Center for Diagnostic Imaging Joins National Study to Detect Alzheimer’s Disease

VINELAND, NJ (June 30, 2016) – The Center for Diagnostic Imaging, Cumberland County’s leading privately-owned radiology facility, is participating in a new, nation-wide study for diagnosing Alzheimer’s disease, which could have major impact for Medicare beneficiaries in the future.

The IDEAS study, which stands for Imaging Dementia – Evidence for Amyloid Scanning, began approving dementia specialists in February 2016 and is currently enrolling eligible patients. More than 18,000 Medicare beneficiaries age 65 or older from about 200 locations across the U.S. will be chosen to participate in the next two years by approved neurologists.

The study will use brain positron emission tomography (PET) to scan the brains of patients with mild cognitive impairment or dementia of uncertain cause. Dr. Vipin Gupta in Vineland has been approved as a participating neurologist in the study, and will refer eligible patients to the Center for Diagnostic Imaging in Vineland for scans.

“Neuroscience researchers are working hard to find new treatments and hopefully a cure for Alzheimer’s disease,” said Dr. Ajay Munjal, Board-Certified Radiologist at the Center for Diagnostic Imaging. “We’re eager to help the IDEAS study conduct this vital research and help patients with early detection.”

In 2013, the U.S. Centers for Medicare and Medicaid Services decided not to provide coverage for PET scans in patients with dementia, due to the lack of evidence that these scans could diagnose, treat or improve brain function. The IDEAS study could establish that PET scans are useful in detecting amyloid plaques, which are a core feature of Alzheimer’s disease. The IDEAS study is Medicare-approved, and the cost of PET scans will be covered for study participants.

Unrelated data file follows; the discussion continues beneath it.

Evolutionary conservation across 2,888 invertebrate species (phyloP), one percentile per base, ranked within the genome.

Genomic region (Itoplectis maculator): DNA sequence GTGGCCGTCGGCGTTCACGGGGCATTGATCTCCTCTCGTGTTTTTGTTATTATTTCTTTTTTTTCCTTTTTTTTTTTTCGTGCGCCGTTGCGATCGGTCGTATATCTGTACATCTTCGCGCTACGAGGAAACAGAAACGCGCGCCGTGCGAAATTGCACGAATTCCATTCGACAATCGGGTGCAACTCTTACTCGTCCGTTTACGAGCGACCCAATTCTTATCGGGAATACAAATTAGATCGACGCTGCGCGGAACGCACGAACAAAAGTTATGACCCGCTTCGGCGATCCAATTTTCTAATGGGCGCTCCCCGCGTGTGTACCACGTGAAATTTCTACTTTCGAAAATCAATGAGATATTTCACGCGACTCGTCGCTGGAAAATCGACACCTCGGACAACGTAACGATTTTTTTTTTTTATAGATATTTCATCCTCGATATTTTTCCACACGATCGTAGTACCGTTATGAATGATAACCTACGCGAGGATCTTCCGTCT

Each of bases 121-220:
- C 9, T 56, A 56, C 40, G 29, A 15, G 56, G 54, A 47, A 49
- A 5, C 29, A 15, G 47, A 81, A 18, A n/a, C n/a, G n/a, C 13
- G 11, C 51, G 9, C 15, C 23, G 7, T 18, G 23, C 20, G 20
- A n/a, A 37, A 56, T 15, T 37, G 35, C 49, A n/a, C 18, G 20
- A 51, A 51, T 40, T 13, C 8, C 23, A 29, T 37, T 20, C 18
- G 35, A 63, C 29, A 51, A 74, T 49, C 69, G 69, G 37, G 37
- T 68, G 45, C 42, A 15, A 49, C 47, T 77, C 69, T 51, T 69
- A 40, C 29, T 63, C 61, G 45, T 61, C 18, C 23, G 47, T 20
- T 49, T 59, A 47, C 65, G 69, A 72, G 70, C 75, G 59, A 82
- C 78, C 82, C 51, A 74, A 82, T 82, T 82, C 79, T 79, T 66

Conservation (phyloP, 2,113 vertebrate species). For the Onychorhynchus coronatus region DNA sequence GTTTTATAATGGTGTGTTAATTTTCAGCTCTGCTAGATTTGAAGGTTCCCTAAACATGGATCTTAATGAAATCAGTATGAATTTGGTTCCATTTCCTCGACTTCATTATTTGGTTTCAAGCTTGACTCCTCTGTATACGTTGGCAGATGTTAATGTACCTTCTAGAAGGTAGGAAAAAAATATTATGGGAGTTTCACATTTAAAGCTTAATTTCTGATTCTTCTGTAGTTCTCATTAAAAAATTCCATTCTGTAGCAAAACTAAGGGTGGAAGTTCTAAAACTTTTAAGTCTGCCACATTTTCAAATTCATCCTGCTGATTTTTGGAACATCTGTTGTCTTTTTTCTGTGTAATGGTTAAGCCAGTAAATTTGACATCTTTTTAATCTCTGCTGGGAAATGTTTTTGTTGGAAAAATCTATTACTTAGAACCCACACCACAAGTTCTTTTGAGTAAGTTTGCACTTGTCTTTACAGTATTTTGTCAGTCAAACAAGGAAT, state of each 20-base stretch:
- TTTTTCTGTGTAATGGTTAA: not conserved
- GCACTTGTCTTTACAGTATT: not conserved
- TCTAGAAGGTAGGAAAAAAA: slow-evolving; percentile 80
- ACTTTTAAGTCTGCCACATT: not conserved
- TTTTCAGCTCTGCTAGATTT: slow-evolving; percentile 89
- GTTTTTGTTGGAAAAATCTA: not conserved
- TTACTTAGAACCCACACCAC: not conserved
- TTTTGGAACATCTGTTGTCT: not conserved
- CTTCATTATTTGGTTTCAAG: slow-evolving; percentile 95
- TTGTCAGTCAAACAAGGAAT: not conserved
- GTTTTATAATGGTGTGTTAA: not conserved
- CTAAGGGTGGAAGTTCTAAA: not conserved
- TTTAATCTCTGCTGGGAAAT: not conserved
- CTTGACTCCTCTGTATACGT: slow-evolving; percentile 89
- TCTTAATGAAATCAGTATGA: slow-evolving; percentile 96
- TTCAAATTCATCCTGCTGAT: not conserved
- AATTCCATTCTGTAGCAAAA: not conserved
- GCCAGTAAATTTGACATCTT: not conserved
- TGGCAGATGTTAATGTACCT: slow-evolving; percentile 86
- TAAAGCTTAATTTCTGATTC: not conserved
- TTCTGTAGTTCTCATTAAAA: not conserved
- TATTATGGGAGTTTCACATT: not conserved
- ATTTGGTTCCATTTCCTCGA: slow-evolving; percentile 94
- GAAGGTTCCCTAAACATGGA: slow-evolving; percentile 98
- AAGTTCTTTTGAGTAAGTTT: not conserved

A PET scan involves injecting a small amount of a radioactive isotope, called a tracer, that is absorbed into the body and helps the activity of organs and tissues show up in scans. The radiation only lasts for a short time, and is about the same radiation exposure as a CT scan. Radiologists then examine the brain images for evidence of amyloid plaques, or abnormal clusters of protein fragments, which is the hallmark sign of Alzheimer’s.

Alzheimer’s is the most frequent cause of dementia, making up 60 to 80 percent of all cases of cognitive impairment. According to the Alzheimer’s Association, the disease affects about 170,000 people in New Jersey, and that number could rise to 210,000 by 2025.

IDEAS is sponsored by the Alzheimer’s Association and managed by the American College of Radiology (ACR) and American College of Radiology Imaging Network (ACRIN). For more information, visit

On December 8, 2016, posted in: Latest News by dbenson